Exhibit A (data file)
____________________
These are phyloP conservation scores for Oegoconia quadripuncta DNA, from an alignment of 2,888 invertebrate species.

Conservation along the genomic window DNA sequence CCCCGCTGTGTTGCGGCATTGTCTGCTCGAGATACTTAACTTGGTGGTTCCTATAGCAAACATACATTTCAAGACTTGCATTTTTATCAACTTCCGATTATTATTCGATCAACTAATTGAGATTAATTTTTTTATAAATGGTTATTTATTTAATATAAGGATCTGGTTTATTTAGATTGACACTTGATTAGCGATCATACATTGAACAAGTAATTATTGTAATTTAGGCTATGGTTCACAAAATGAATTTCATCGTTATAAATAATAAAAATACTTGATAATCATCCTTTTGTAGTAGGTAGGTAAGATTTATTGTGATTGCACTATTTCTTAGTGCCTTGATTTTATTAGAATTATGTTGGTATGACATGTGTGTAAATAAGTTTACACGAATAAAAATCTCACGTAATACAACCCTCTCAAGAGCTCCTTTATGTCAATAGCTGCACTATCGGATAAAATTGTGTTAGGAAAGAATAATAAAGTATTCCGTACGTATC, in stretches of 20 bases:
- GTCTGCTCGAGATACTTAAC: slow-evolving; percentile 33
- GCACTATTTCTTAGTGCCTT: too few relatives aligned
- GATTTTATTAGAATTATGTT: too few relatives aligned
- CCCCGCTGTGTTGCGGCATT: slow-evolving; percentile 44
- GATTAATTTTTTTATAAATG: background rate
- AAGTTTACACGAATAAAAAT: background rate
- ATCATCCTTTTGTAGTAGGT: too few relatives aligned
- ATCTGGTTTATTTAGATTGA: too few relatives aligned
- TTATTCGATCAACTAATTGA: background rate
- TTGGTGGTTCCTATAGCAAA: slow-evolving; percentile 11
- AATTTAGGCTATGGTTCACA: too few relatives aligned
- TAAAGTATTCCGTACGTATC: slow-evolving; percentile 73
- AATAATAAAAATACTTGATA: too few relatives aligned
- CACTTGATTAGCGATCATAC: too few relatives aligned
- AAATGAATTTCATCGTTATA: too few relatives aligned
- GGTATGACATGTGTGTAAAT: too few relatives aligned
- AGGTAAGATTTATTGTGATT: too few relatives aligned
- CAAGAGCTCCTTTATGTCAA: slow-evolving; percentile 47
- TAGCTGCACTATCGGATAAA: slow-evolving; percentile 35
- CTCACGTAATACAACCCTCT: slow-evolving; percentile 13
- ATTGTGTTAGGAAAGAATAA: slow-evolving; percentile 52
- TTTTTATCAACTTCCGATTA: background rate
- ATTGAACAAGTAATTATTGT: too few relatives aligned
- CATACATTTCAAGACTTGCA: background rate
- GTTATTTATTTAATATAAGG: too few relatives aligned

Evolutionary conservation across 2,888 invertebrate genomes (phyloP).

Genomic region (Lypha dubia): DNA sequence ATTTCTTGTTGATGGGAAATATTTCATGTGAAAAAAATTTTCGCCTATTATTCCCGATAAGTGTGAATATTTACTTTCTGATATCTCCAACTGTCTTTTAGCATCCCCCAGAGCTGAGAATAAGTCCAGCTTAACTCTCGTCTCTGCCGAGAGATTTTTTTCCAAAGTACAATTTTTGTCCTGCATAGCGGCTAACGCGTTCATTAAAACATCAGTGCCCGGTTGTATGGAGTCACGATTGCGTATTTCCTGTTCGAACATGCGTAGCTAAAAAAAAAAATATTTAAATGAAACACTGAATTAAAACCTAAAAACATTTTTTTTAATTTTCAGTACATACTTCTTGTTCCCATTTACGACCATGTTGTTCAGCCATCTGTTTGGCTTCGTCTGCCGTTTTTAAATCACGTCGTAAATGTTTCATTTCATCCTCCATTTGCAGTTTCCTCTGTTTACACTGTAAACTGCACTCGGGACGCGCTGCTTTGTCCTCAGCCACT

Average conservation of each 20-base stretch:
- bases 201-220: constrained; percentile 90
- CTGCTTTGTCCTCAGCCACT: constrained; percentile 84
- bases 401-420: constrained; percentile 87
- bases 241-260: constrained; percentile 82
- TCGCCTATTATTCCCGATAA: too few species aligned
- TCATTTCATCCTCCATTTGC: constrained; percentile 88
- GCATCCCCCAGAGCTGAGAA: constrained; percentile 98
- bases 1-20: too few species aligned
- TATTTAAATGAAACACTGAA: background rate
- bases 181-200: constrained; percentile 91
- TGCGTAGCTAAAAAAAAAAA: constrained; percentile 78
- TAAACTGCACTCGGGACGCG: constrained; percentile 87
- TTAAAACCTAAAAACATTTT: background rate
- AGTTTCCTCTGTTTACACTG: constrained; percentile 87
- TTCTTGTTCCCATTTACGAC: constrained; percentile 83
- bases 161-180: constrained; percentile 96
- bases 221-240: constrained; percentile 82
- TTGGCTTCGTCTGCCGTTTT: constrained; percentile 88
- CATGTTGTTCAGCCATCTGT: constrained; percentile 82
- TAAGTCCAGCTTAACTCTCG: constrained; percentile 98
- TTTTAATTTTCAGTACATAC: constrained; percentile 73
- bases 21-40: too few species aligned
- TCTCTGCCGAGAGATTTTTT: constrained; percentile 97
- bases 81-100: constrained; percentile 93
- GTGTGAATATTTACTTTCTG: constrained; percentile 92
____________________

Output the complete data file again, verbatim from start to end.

These are phyloP conservation scores for Oegoconia quadripuncta DNA, from an alignment of 2,888 invertebrate species.

Conservation along the genomic window DNA sequence CCCCGCTGTGTTGCGGCATTGTCTGCTCGAGATACTTAACTTGGTGGTTCCTATAGCAAACATACATTTCAAGACTTGCATTTTTATCAACTTCCGATTATTATTCGATCAACTAATTGAGATTAATTTTTTTATAAATGGTTATTTATTTAATATAAGGATCTGGTTTATTTAGATTGACACTTGATTAGCGATCATACATTGAACAAGTAATTATTGTAATTTAGGCTATGGTTCACAAAATGAATTTCATCGTTATAAATAATAAAAATACTTGATAATCATCCTTTTGTAGTAGGTAGGTAAGATTTATTGTGATTGCACTATTTCTTAGTGCCTTGATTTTATTAGAATTATGTTGGTATGACATGTGTGTAAATAAGTTTACACGAATAAAAATCTCACGTAATACAACCCTCTCAAGAGCTCCTTTATGTCAATAGCTGCACTATCGGATAAAATTGTGTTAGGAAAGAATAATAAAGTATTCCGTACGTATC, in stretches of 20 bases:
- GTCTGCTCGAGATACTTAAC: slow-evolving; percentile 33
- GCACTATTTCTTAGTGCCTT: too few relatives aligned
- GATTTTATTAGAATTATGTT: too few relatives aligned
- CCCCGCTGTGTTGCGGCATT: slow-evolving; percentile 44
- GATTAATTTTTTTATAAATG: background rate
- AAGTTTACACGAATAAAAAT: background rate
- ATCATCCTTTTGTAGTAGGT: too few relatives aligned
- ATCTGGTTTATTTAGATTGA: too few relatives aligned
- TTATTCGATCAACTAATTGA: background rate
- TTGGTGGTTCCTATAGCAAA: slow-evolving; percentile 11
- AATTTAGGCTATGGTTCACA: too few relatives aligned
- TAAAGTATTCCGTACGTATC: slow-evolving; percentile 73
- AATAATAAAAATACTTGATA: too few relatives aligned
- CACTTGATTAGCGATCATAC: too few relatives aligned
- AAATGAATTTCATCGTTATA: too few relatives aligned
- GGTATGACATGTGTGTAAAT: too few relatives aligned
- AGGTAAGATTTATTGTGATT: too few relatives aligned
- CAAGAGCTCCTTTATGTCAA: slow-evolving; percentile 47
- TAGCTGCACTATCGGATAAA: slow-evolving; percentile 35
- CTCACGTAATACAACCCTCT: slow-evolving; percentile 13
- ATTGTGTTAGGAAAGAATAA: slow-evolving; percentile 52
- TTTTTATCAACTTCCGATTA: background rate
- ATTGAACAAGTAATTATTGT: too few relatives aligned
- CATACATTTCAAGACTTGCA: background rate
- GTTATTTATTTAATATAAGG: too few relatives aligned

Evolutionary conservation across 2,888 invertebrate genomes (phyloP).

Genomic region (Lypha dubia): DNA sequence ATTTCTTGTTGATGGGAAATATTTCATGTGAAAAAAATTTTCGCCTATTATTCCCGATAAGTGTGAATATTTACTTTCTGATATCTCCAACTGTCTTTTAGCATCCCCCAGAGCTGAGAATAAGTCCAGCTTAACTCTCGTCTCTGCCGAGAGATTTTTTTCCAAAGTACAATTTTTGTCCTGCATAGCGGCTAACGCGTTCATTAAAACATCAGTGCCCGGTTGTATGGAGTCACGATTGCGTATTTCCTGTTCGAACATGCGTAGCTAAAAAAAAAAATATTTAAATGAAACACTGAATTAAAACCTAAAAACATTTTTTTTAATTTTCAGTACATACTTCTTGTTCCCATTTACGACCATGTTGTTCAGCCATCTGTTTGGCTTCGTCTGCCGTTTTTAAATCACGTCGTAAATGTTTCATTTCATCCTCCATTTGCAGTTTCCTCTGTTTACACTGTAAACTGCACTCGGGACGCGCTGCTTTGTCCTCAGCCACT

Average conservation of each 20-base stretch:
- bases 201-220: constrained; percentile 90
- CTGCTTTGTCCTCAGCCACT: constrained; percentile 84
- bases 401-420: constrained; percentile 87
- bases 241-260: constrained; percentile 82
- TCGCCTATTATTCCCGATAA: too few species aligned
- TCATTTCATCCTCCATTTGC: constrained; percentile 88
- GCATCCCCCAGAGCTGAGAA: constrained; percentile 98
- bases 1-20: too few species aligned
- TATTTAAATGAAACACTGAA: background rate
- bases 181-200: constrained; percentile 91
- TGCGTAGCTAAAAAAAAAAA: constrained; percentile 78
- TAAACTGCACTCGGGACGCG: constrained; percentile 87
- TTAAAACCTAAAAACATTTT: background rate
- AGTTTCCTCTGTTTACACTG: constrained; percentile 87
- TTCTTGTTCCCATTTACGAC: constrained; percentile 83
- bases 161-180: constrained; percentile 96
- bases 221-240: constrained; percentile 82
- TTGGCTTCGTCTGCCGTTTT: constrained; percentile 88
- CATGTTGTTCAGCCATCTGT: constrained; percentile 82
- TAAGTCCAGCTTAACTCTCG: constrained; percentile 98
- TTTTAATTTTCAGTACATAC: constrained; percentile 73
- bases 21-40: too few species aligned
- TCTCTGCCGAGAGATTTTTT: constrained; percentile 97
- bases 81-100: constrained; percentile 93
- GTGTGAATATTTACTTTCTG: constrained; percentile 92